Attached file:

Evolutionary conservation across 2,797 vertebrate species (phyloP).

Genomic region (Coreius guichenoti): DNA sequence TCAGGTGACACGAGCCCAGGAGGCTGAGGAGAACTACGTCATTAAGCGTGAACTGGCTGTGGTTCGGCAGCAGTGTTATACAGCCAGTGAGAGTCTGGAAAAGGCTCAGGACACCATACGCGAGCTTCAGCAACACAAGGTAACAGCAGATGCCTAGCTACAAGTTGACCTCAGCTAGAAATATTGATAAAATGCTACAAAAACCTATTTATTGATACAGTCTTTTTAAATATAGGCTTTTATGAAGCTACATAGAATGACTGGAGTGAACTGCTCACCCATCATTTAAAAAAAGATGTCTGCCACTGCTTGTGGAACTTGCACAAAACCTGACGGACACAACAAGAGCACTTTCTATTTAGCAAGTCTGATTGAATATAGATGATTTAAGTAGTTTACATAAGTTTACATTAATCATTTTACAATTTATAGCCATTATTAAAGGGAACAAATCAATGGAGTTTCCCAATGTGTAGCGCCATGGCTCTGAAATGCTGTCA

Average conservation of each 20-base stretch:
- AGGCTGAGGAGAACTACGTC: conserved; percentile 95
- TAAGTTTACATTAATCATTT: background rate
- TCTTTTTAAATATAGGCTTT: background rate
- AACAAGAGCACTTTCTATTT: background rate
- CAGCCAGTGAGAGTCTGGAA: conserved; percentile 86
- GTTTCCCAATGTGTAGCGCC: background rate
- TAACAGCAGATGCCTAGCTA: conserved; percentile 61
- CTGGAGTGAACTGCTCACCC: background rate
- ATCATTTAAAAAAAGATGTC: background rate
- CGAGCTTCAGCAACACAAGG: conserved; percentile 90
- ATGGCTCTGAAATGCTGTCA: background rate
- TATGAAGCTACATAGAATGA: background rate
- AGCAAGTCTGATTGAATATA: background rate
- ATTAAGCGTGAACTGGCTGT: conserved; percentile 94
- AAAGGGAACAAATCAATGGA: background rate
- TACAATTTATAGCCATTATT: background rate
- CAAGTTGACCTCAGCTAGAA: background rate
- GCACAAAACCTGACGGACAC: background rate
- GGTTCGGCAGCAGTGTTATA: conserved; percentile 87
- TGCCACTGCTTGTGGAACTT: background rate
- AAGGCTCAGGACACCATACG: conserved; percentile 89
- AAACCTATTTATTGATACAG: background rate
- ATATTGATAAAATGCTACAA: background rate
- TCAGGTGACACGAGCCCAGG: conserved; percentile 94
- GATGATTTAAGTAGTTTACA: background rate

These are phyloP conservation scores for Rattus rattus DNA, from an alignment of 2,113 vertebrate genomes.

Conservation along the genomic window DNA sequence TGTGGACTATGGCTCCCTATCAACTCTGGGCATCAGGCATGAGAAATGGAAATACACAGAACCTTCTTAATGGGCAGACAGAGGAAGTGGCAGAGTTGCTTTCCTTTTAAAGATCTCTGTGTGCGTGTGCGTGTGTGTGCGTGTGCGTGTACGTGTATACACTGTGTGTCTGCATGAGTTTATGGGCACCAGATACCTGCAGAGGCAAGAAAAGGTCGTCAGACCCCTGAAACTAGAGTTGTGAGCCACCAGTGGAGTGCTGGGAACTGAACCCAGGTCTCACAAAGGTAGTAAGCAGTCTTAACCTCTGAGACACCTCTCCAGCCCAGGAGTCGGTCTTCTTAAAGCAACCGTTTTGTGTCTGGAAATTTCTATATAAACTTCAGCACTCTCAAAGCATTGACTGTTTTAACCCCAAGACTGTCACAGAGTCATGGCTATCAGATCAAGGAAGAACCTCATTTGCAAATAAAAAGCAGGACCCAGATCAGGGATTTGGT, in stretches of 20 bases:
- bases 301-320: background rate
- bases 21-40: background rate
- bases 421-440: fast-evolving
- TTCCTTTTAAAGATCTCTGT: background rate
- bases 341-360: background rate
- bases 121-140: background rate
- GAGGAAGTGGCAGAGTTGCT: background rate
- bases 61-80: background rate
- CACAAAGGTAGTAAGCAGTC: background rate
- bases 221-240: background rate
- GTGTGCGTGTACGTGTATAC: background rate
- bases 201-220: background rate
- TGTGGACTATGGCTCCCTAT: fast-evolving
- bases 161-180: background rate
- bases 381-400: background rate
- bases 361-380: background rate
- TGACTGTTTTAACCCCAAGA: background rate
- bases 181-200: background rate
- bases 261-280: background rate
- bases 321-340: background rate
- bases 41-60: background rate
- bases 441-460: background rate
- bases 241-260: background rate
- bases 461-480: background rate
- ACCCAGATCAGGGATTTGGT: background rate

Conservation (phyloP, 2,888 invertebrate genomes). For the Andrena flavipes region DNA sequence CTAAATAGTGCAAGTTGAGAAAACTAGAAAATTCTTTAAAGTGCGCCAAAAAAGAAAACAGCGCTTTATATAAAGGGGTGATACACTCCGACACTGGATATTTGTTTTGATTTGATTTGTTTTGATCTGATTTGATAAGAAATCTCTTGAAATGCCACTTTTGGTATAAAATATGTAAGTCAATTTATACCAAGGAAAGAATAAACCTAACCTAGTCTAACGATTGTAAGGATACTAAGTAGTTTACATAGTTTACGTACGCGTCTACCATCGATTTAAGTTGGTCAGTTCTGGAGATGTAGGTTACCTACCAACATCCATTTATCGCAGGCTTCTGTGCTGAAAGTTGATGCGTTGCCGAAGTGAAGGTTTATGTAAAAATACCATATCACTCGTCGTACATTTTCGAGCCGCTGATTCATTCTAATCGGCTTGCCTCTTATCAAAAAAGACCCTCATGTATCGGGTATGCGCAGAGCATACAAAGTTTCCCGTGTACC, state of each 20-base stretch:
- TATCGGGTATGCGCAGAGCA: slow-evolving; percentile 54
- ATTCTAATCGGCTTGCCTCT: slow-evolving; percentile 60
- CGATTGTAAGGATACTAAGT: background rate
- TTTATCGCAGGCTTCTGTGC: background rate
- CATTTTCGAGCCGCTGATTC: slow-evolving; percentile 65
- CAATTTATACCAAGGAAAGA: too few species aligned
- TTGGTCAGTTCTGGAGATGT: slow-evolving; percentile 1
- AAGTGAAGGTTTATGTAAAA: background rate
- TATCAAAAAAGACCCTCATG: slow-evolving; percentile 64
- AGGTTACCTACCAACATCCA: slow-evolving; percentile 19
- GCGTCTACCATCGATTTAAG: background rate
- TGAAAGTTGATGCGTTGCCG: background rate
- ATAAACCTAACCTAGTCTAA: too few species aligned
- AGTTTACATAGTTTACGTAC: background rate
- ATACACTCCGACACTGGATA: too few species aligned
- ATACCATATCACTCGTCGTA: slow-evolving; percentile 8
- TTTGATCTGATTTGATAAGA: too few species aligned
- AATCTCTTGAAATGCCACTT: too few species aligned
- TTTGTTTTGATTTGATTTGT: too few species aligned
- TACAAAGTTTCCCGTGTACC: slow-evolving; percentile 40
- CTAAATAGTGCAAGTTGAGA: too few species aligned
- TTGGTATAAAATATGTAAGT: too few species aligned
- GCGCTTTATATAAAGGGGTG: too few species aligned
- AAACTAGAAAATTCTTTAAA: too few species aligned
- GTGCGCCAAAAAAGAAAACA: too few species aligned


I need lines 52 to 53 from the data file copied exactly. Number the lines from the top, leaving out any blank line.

- bases 441-460: background rate
- bases 241-260: background rate